It's spring break, and HH and I are on vacation in New York City. We wanted to have a real travel experience, to someplace we'd never been, that still would be reasonably in budget. NYC has enough history to keep me happy, and enough technology and fun stuff to keep HH happy, and so far we're having a great time! Our feet, however, are not having such a great time, since we've walked like 15 miles so far (at least it feels like it).
I'm not going to recount all the things we've done and make this a travel diary, rather, there are some experiences I want to think through and get down on paper... er, blog. On Sunday, our first full day here, we headed out to first learn the subway system and then go straight to the Cathedral of St. John the Divine. I really wanted to see that because I love cathedrals, and also because one of my favorite authors, Madeleine L'Engle, was Writer-in-Residence here and mentions it in several of her books. We got there around 11, just in time for one of the morning services. So after looking around the outside a bit, we went in and listened to the service, which (as usual) made me ponder some stuff about faith in God and the way we express it.
I mentioned that I love cathedrals- every time I have the chance, I love to go into them and walk quietly around. There's something about the soaring pillars and arched ceilings, the royal colors of stained glass- blues, reds, yellows, the echoes and the quiet, that deeply resonates with me. It's so different than the churches I've grown up with, which are utilitarian buildings with minimal decoration. A cathedral's beauty seems to echo something of the majesty and glory of God- the solemn glory, the honor and reverence. The service on Sunday contained more of that reverence- there were many responsive readings, the recitation of the Nicene Creed and Agnus Dei, the cantor singing out in a beautiful monotone- formal words like:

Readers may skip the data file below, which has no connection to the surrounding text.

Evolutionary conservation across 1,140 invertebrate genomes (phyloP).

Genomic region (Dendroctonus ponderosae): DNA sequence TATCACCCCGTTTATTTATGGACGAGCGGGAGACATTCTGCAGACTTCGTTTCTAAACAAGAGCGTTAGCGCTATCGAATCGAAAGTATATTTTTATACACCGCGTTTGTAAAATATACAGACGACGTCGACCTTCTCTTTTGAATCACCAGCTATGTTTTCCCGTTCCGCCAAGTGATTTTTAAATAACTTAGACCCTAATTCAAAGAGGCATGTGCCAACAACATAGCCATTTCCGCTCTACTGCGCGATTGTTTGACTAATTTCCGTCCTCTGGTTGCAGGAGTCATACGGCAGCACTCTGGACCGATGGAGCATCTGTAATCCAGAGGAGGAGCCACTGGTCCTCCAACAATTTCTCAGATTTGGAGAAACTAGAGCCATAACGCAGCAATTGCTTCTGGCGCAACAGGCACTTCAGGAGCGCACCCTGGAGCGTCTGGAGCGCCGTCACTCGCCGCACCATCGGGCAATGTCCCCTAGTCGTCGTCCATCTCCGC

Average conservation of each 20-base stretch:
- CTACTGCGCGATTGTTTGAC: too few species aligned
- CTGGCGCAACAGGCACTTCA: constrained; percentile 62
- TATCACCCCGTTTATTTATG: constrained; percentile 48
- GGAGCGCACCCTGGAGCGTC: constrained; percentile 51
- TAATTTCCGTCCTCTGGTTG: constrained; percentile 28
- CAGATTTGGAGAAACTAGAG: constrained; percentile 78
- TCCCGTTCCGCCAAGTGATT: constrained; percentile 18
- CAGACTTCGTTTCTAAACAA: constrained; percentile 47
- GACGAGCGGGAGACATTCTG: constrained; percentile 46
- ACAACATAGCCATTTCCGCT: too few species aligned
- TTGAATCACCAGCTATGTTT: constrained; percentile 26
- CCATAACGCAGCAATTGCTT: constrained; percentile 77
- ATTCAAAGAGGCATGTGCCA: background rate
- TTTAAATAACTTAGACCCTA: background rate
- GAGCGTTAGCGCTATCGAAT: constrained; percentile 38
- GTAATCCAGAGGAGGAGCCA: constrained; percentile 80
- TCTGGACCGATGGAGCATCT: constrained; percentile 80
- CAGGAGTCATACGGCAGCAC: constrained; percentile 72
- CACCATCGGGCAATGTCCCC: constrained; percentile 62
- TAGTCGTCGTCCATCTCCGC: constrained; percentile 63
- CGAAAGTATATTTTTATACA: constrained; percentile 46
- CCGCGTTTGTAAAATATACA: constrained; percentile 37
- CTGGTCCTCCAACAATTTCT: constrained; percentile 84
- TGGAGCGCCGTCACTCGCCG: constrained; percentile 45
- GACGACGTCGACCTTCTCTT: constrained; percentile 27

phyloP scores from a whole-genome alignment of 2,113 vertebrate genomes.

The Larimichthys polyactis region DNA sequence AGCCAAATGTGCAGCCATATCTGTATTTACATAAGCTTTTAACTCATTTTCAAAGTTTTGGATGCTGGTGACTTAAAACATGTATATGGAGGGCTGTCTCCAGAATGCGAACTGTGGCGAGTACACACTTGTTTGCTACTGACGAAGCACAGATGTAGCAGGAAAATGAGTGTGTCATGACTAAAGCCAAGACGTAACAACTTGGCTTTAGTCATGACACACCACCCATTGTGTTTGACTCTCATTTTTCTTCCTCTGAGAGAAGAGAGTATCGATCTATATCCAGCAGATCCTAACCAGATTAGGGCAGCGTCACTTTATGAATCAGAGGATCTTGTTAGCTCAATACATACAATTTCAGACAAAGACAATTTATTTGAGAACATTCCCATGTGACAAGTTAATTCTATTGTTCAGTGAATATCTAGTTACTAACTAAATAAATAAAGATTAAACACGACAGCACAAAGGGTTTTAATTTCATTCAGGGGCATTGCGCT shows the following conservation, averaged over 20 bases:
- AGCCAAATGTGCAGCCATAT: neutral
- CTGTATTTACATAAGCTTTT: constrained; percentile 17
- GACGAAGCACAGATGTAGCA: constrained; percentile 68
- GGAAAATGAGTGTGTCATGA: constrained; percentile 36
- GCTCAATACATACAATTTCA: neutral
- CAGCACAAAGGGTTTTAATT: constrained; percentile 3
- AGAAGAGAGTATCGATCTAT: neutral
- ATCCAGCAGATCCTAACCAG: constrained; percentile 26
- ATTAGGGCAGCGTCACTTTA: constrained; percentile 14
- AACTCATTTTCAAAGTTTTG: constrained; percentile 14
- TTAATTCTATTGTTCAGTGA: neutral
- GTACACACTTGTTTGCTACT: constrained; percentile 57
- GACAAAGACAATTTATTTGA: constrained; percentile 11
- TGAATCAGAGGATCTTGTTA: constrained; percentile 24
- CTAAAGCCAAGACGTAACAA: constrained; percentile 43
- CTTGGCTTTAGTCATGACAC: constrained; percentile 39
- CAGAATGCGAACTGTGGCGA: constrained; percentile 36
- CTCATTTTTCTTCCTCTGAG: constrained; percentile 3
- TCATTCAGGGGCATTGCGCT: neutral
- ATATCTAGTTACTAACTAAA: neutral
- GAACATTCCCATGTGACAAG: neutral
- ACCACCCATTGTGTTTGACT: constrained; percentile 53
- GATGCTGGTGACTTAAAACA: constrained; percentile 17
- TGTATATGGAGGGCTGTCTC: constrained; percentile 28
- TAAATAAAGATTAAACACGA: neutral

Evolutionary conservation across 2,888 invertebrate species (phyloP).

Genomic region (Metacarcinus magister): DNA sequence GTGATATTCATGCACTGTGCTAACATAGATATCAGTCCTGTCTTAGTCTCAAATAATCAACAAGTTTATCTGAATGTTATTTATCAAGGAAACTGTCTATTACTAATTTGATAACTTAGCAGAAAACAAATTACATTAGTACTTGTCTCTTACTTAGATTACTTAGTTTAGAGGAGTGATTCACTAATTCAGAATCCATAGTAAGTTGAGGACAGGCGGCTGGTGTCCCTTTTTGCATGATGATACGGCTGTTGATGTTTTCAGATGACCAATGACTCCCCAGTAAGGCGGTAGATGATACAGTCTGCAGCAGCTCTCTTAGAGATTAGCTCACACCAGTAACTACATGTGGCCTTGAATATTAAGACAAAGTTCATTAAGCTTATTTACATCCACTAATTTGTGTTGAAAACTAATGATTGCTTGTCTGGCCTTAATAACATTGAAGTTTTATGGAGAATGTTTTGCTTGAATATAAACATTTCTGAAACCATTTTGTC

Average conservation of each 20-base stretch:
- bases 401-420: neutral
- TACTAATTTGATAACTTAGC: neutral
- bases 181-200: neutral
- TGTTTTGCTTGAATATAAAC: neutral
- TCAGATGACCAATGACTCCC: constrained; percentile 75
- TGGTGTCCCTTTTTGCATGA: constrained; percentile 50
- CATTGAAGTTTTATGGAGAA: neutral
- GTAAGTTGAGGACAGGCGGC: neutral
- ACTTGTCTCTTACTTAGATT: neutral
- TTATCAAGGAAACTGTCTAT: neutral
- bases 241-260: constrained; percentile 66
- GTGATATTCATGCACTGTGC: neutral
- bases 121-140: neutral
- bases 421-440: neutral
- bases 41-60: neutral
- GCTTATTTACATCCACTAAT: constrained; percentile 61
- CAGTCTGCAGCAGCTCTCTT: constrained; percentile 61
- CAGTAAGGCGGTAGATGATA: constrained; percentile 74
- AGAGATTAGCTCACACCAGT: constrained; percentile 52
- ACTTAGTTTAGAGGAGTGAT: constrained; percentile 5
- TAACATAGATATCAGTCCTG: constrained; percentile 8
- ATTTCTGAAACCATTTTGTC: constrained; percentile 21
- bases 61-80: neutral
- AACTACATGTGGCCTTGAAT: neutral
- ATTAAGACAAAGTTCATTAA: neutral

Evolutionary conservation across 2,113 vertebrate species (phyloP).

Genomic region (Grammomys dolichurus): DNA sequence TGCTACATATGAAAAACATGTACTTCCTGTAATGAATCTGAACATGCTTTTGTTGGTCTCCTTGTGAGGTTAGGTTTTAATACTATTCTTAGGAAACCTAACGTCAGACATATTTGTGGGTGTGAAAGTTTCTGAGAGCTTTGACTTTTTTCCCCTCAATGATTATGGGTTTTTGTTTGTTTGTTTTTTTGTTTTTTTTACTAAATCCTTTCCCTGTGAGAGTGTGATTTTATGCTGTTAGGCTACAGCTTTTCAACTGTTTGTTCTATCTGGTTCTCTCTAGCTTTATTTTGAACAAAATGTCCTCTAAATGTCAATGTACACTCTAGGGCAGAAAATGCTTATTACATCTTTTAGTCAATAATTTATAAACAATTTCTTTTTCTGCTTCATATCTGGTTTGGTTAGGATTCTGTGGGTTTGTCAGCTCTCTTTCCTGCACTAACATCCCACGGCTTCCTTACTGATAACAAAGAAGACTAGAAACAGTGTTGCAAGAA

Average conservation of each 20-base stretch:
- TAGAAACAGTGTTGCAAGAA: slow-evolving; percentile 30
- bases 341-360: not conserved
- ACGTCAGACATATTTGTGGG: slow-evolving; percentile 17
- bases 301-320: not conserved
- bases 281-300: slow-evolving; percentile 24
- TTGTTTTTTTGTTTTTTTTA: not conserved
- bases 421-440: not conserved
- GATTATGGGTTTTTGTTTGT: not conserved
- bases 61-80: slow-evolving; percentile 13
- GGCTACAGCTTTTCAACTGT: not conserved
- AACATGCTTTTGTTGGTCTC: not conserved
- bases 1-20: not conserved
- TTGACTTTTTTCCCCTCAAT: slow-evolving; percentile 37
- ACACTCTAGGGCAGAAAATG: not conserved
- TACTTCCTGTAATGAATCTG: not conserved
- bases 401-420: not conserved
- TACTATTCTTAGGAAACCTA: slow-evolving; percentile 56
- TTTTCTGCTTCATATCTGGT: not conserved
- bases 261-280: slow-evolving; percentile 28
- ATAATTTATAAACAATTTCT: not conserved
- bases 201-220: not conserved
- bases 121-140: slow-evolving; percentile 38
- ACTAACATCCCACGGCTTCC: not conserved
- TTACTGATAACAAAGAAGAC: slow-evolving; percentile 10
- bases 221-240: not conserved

It is right, and a good and joyful thing, always and everywhere
To give thanks to You, Father Almighty,
Creator of Heaven and Earth.
The rub, however, came with the sermon. As expected, it was a modern theological mismash that included some main point about how Jesus' sinlessness was in the sense that He chose to stay in contact with God, and that we don't sin when we choose to stay in contact with God. (I also realized that, sadly, a cathedral's accoustics are great for music but bad for a speaker- the echoes made it hard to understand him). This is High Episcopal, the denomination that is currently accepting gay priests, women priests, doesn't hold to the veracity of the Bible, etc. So my conflicted feelings came basically from this- here is beauty with bad theology; my church has true theology and accessibility without the reverence and beauty. I know how, for almost two thousand years, the beauty and reverence of high churches have turned to ritual and disconnected-ness from God; but when a person knows God, the high church service focuses on His majesty and glory- something that's harder to remember when church is an ordinary building with ordinary words. I guess the heart of the matter is that I wish there was a way to combine the two- a beautiful building, full of majesty and reverence, coupled with the joy and freedom and theology of my evangelical church's service.
I know that's not going to happen any time soon, I just wanted to acknowledge why I feel so torn about the matter whenever I see a cathedral...